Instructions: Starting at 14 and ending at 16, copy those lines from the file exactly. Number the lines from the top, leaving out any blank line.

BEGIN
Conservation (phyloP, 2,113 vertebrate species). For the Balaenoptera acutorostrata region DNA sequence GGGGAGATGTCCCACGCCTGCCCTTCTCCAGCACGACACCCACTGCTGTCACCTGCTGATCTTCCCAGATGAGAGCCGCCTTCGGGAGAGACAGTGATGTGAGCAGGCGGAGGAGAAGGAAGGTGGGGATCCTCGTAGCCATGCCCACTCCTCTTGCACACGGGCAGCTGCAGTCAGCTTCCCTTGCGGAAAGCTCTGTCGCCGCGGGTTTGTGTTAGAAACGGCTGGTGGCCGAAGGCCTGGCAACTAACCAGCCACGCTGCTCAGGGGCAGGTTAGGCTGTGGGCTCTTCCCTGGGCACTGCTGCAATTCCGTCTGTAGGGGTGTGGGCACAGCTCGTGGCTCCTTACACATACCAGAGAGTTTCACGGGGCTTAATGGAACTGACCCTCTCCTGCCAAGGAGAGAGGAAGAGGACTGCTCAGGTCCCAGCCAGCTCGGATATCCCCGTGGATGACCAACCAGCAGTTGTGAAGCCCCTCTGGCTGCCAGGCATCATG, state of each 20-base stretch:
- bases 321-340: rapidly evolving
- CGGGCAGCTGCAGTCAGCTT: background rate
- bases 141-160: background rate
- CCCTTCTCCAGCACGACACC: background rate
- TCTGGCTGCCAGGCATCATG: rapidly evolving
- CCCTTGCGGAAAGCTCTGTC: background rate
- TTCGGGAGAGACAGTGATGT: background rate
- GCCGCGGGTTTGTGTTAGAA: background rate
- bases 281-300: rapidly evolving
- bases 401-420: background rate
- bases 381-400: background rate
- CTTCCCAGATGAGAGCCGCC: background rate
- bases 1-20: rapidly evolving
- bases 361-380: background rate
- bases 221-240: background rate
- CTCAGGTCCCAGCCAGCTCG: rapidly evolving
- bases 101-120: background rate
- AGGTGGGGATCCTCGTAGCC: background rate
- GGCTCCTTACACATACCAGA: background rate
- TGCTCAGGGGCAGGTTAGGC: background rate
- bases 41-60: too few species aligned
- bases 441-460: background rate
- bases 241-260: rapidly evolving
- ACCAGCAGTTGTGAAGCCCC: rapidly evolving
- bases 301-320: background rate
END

- bases 1-20: rapidly evolving
- bases 361-380: background rate
- bases 221-240: background rate